The Nature Conservancy Expands U.P.’s Wilderness Lakes Reserve
By connecting another 4,854 acres of stunning forests and wetlands with Wilderness Lakes Reserve’s 6,172 acres, TNC has nearly doubled the size of the reserve to 11,025 acres. Along with the neighboring Craig Lake State Park, this creates a mostly contiguous area of more than 19,000 acres of conserved forestland. This is a crucial part of the envisioned conservation corridor in the Michigamme Highlands.
“We are thrilled to expand the Reserve,” said Helen Taylor, state director in Michigan for TNC. “Science has identified this area as some of the most resilient land in Michigan that can sustain natural diversity in a changing climate. Opportunities to reconnect such large areas of protected lands don’t come along every day. It’s one of many important steps toward a healthy, thriving future for U.P. forests.”
Wilderness Lakes Reserve was established in 2017 as a working forest reserve where TNC is implementing practices to accelerate the restoration of biodiversity and restore the health and resilience of the forest, lakes, rivers and wetlands within it—including the headwaters of the Peshekee and Sturgeon Rivers. The new expansion will be managed in the same way. This work not only improves species diversity, benefits wildlife, it also supports the local economy through sustainable timber production, and helps the forest remain healthy despite the stressors of a changing climate.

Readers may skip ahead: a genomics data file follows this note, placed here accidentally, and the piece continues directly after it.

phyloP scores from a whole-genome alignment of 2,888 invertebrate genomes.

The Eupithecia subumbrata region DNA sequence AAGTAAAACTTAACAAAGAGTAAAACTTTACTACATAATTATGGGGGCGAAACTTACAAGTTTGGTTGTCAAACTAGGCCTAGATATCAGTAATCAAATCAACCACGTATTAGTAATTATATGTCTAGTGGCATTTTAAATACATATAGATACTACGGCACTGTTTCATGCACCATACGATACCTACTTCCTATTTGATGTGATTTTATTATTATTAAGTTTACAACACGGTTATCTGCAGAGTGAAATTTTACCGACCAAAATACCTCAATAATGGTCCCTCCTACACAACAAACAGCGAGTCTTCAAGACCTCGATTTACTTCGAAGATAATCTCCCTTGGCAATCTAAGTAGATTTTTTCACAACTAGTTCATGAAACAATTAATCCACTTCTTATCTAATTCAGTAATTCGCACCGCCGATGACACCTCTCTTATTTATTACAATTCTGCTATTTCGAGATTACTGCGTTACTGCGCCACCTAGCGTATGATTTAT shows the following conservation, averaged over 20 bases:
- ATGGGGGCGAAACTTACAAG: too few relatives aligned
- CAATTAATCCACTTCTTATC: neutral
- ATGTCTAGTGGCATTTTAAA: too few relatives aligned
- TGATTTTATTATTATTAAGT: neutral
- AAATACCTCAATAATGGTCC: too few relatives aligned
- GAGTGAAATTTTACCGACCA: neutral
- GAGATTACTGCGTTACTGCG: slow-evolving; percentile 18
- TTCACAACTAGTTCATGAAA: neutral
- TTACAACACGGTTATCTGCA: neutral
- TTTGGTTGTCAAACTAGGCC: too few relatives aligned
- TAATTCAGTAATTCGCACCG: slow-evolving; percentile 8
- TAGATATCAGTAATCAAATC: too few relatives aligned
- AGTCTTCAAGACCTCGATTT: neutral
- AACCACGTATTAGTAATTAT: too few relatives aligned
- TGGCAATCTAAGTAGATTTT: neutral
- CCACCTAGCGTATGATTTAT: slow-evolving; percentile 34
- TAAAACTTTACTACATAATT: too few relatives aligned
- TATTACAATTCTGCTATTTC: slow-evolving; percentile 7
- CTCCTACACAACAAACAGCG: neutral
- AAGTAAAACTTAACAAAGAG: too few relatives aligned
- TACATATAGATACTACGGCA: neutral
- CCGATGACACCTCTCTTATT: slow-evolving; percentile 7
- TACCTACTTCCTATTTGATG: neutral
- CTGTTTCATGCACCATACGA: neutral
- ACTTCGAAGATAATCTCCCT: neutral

TNC’s Wilderness Lakes Reserve also demonstrates the power of natural climate solutions.
“Not only is it breathtakingly beautiful, but the forests there will store carbon and mitigate climate change for decades to come,” Taylor said. “Natural solutions such as improved forest management have the ability to contribute as much as a third of the carbon reductions the world needs. This makes Michigan’s forests more important now than ever.”
The Reserve is open to the public for foot access, including hunting and fishing. Visitors can also access the Wilderness Lakes Reserve by entering on the North Country Trail, which also crosses through MDNR-owned Craig Lake State Park.
The Nature Conservancy is a global conservation organization dedicated to conserving the lands and waters on which all life depends. Guided by science, we create innovative, on-the-ground solutions to our world’s toughest challenges so that nature and people can thrive together. We are tackling climate change, conserving lands, waters and oceans at an unprecedented scale, providing food and water sustainably and helping make cities more sustainable. Working in 76 countries and territories—37 by direct conservation impact and 39 through partners—we use a collaborative approach that engages local communities, governments, the private sector, and other partners. To learn more, visit www.nature.org or follow @nature_press on Twitter.